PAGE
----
Soft, Harmless Monsters
A few months after my parents died, they appeared at my bedroom door, wobbling as if trying to stand on their broken frames. All I could see was half a face, a bulging eye, an open mouth like a wet hollow in a fig, parts of skull shining white when the air from my ceiling fan hit their loosely held bones, a smoke rising through their vertebrae. I was startled and happy to see them even though Ma had a smell like char, smoke, a faint trace of sweet talcum powder she used to apply after her bath, dried lacto calamine lotion settled in her fingernails. Papa smelled like dirt—damp and fermenting. Ma was wearing lipstick, just like the one she had on her when the accident happened. Papa’s suit was torn in places with a bone sticking out of his elbow.
My fingernail grazed Ma’s arm. The first touch was a jolt. The nail was rounded and trimmed, but Ma said it felt like a knife on her ruptured skin. After all these months of loneliness in the house, I didn’t want to let go of the vertiginous tingling in my chest, but Ma pulled her hand, shooing me away. “It’s not safe for us, not yet,” she said.
I stepped back and my parents moved around, limping. The edges of their skin, pale, thin, blending into the air.
“Guddi, I’d like some tea,” Ma said.
I brought her hot water with an old, shriveled teabag crimped at the bottom of the cup.
“Never offer such a hot beverage to anyone,” Ma said, “might burn the lips.” Papa laughed. A tooth hung at the corner of his mouth—a white speck in a dark abyss.
“We missed you, Guddi,” Papa said.
“It took a while, but it’s good to be back,” Ma said and bared her front teeth, a stain of lipstick on one of them.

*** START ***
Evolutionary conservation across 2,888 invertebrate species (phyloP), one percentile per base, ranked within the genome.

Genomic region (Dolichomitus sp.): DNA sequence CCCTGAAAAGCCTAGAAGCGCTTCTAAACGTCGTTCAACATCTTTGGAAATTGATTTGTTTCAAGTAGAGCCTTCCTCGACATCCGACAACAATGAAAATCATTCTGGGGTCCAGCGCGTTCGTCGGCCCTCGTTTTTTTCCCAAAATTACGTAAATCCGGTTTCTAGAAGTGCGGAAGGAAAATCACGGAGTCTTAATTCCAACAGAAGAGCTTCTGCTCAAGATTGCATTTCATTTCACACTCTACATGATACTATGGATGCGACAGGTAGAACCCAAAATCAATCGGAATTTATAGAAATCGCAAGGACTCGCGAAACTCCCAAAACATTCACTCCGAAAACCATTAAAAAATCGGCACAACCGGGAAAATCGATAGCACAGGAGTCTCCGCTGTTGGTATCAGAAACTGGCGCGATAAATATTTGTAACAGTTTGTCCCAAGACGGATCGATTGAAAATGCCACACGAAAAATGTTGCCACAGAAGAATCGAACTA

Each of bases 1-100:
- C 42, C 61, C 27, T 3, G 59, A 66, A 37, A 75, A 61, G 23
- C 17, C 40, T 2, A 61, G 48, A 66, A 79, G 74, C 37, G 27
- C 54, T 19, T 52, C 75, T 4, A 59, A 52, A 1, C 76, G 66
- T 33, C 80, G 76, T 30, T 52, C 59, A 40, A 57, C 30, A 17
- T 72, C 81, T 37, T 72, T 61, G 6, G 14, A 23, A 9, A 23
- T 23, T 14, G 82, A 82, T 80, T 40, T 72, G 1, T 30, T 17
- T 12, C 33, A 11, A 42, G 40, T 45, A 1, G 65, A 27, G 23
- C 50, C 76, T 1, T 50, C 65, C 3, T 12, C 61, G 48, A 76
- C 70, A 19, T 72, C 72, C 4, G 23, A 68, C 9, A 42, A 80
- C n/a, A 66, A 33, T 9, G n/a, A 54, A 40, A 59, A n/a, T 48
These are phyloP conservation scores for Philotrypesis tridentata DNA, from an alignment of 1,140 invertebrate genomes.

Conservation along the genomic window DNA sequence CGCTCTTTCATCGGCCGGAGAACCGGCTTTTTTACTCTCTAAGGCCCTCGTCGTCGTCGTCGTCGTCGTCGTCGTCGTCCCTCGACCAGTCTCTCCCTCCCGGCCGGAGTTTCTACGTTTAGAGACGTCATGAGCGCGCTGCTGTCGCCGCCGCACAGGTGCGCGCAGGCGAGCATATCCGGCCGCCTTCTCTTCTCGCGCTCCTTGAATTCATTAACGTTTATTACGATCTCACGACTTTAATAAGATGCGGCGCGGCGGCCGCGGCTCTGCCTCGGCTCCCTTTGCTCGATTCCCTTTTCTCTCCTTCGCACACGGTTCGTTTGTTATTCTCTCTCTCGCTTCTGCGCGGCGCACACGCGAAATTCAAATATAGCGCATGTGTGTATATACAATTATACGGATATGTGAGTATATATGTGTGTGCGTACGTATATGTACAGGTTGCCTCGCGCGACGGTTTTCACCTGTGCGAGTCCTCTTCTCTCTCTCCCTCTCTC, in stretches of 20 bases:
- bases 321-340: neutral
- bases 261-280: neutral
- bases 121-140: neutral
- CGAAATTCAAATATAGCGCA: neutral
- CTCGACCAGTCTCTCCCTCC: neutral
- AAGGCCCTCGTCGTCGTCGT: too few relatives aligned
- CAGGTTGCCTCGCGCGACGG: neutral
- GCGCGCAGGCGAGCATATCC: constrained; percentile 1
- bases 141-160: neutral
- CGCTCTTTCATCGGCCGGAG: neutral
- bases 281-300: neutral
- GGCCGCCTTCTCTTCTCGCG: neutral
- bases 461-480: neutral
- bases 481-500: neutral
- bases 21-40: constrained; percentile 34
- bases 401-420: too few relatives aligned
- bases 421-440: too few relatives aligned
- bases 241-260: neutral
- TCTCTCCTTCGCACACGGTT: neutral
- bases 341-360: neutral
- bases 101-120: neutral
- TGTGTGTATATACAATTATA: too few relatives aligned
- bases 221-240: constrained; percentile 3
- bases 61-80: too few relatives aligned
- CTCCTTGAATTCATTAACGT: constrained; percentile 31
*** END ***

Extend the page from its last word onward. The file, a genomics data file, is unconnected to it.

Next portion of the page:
“Where have you been all this time?”
“We’re still in-betweens because you haven’t dispersed our ashes yet, Guddi.”
“Ma, I was supposed to go to Banaras with Viren uncle, but he backed out at the last minute. He said something about visiting the holy city later with his family, and I could join him then.”
“We begged Viren not to go with you,” Papa said, “so we could come back in some shape or form that you could recognize. Once the ashes were in the river Ganga, who knew where our limbs and heads would end up. They could be attached to different rocks, or in a fish’s stomach.”
“That’s the intention, isn’t it?” I said, “to start over?”
“Do you want us to leave you alone, Guddi?” Ma sneered, like I’d disappointed her again, not with poor grades or with the choice of boys I liked throughout high school, but with something more severe and unforgivable.
Weeks later, the monsoon rushed in after a long, dry summer, and the yard buzzed with rain, mosquitoes, and grumbling frogs. Ma, Papa, and I watched the lightning rip the sky––a bright, blinding buzz, the crack of thunder so loud it rattled the door and windows and the bones in my body. Ma and Papa rushed outside in the gray, jaundiced light, the wind slapping their silhouettes like prayer flags on a thin string. They screamed like excited kids.
“Come inside,” I yelled, worried about their dangling frames in the whipping air.
Ma stormed indoors, drenched, smelling of petrichor, her misted half-lip moving.
“You know, Guddi, the dead are eternally thirsty, and this rain feels magical,” she spoke with a breathy, babyish inflection.